Professional development planning
Training needs analysis
A key part of your development as a researcher is to identify the development you require to enhance your skills. The first stage of this process is to audit your current skills and strengths and identify areas for development. This is often called ‘training needs analysis’ by employers, graduate schools etc. but the approach is useful for considering all development opportunities, not only formal training courses. Your university or employer may support this with a formal process, using forms and meetings with your supervisor or principal investigator. If not, it is something you can decide to do for yourself. Once you have completed this thinking you will be able to create a professional development plan detailing the training and development opportunities you need.
A Training Needs Analysis is an examination of the skills you need in order to complete a particular task against your current aptitudes. For example if you are giving a poster presentation at a conference you might break down the skills required in the following way:
Skills associated with giving a poster presentation
- Discipline specific skills: completing the research and checking data
- Communication, design and writing skills: organising the data in a clear and visually engaging way
- Inter-personal and presentation skills: presenting the poster confidently to conference delegates
- Networking skills: making the most of the opportunities presented at the conference
You would then compare these against the skills you have and the confidence you have in them. As a result of this you might decide that you need some training or further preparation to help you present effectively; after the presentation you might find it useful to record the skills that you have had an opportunity to demonstrate.
Many successful people follow a plan for their career; this can vary from a detailed plan to a broad direction. However, any plan should include clear and achievable targets with deadlines for completing different activities. It should also detail how you are going to access particular training and development. You could consider the training opportunities that exist in your lab, office or department, and that are available to you via your supervisor. Some opportunities will be formal courses, others might be hands-on sessions provided by other researchers or gaining experience through involvement in new areas of work. Your university or employer is likely to offer a number of organisation-wide training events that you can find out about. It is important to consider development opportunities available beyond academia through professional and disciplinary organisations, work and voluntary experience and independent training providers.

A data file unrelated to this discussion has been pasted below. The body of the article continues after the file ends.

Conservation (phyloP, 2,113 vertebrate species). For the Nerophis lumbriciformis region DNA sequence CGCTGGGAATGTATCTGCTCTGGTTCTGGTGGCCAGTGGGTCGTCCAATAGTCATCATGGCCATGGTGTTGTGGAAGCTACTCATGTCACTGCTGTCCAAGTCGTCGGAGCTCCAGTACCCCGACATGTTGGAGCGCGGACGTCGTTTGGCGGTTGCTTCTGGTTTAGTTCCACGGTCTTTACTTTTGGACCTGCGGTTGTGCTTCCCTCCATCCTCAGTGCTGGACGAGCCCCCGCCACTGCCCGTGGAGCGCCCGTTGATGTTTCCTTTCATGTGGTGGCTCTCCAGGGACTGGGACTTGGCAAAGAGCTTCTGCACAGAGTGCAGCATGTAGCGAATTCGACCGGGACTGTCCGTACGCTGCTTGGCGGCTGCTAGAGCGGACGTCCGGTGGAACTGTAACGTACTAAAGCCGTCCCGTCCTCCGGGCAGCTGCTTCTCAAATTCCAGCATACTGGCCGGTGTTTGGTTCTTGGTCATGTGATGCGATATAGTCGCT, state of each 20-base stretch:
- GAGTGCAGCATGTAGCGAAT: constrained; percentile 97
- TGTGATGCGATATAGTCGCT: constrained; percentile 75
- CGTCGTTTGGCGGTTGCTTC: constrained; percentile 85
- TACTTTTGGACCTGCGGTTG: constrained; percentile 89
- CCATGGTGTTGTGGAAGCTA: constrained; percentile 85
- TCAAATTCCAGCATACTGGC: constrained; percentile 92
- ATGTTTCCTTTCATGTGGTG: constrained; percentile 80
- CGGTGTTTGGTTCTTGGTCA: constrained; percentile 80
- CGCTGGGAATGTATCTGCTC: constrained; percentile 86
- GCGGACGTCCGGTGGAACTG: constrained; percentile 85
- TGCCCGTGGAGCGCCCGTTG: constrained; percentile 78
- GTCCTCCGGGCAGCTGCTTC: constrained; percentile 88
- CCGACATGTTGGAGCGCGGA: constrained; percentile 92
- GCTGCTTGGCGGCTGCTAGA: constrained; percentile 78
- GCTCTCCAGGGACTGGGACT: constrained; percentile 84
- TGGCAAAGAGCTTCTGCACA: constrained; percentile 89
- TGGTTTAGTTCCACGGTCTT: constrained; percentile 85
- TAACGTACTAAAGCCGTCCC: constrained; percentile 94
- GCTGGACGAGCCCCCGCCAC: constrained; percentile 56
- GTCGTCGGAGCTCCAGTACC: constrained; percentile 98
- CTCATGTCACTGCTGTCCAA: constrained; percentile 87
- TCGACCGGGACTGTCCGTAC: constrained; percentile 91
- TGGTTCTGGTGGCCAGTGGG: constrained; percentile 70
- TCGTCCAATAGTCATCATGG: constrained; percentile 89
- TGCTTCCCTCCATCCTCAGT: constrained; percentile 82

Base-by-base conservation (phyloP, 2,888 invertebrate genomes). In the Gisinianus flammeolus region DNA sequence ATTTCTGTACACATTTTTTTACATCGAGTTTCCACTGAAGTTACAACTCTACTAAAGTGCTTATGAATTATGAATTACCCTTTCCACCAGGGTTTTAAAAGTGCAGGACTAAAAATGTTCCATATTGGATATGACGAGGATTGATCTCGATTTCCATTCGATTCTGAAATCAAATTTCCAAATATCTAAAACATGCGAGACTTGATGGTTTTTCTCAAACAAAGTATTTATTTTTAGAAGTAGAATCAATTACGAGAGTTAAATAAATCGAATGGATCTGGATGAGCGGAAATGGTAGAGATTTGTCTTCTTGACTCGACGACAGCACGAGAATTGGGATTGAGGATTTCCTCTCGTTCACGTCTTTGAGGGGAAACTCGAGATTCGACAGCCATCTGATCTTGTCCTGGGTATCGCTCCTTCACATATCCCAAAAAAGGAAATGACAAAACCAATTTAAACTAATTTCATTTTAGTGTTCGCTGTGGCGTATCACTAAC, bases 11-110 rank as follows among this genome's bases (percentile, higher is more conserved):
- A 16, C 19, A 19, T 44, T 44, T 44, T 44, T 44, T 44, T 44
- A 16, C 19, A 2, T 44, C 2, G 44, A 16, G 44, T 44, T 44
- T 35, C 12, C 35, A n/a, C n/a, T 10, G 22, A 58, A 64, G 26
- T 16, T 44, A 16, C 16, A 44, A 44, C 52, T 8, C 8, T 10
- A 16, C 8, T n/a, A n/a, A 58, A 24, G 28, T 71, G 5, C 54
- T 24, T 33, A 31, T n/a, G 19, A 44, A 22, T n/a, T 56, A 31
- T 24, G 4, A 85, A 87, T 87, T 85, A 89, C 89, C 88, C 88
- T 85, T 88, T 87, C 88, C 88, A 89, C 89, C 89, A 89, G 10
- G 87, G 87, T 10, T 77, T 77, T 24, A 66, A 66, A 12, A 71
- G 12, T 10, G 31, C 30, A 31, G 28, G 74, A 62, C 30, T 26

Remember: not all training has to be provided by practical courses or workshops. You might set yourself other tasks such as working through a short online course, undertaking some desk-based research, talking to qualified colleagues and setting your own targets and timetable.
The Vitae RDF Planner has been designed to make it easy for you to identify strengths and areas for development, and to plan and record your training and development.
New to professional development planning? Try our online course: PDP ROC.
You should see your development plan as a dynamic document that you continue to return to and amend throughout your career and as part of your wider personal and professional development. You can review your career, where you are and where you want to be, at many different points, for example to:
- develop in your current role
- prepare for promotion
- find a new direction/job.
The key to managing your development is to review your training plan regularly (perhaps once every three months). You can then discuss your needs and progress when you meet with your main supervisor or research manager. You may want to talk about:
- whether you have completed the training you identified
- whether you have learnt what you hoped from your training
- what development needs you still feel you have
- the setting of priorities and deadlines for future development.
As you undertake your research you may also identify further training needs. Talk these issues over with your main supervisor, peers or other contacts. Get their advice on what opportunities will help you to respond to the challenges presented by your research and by your wider career aims.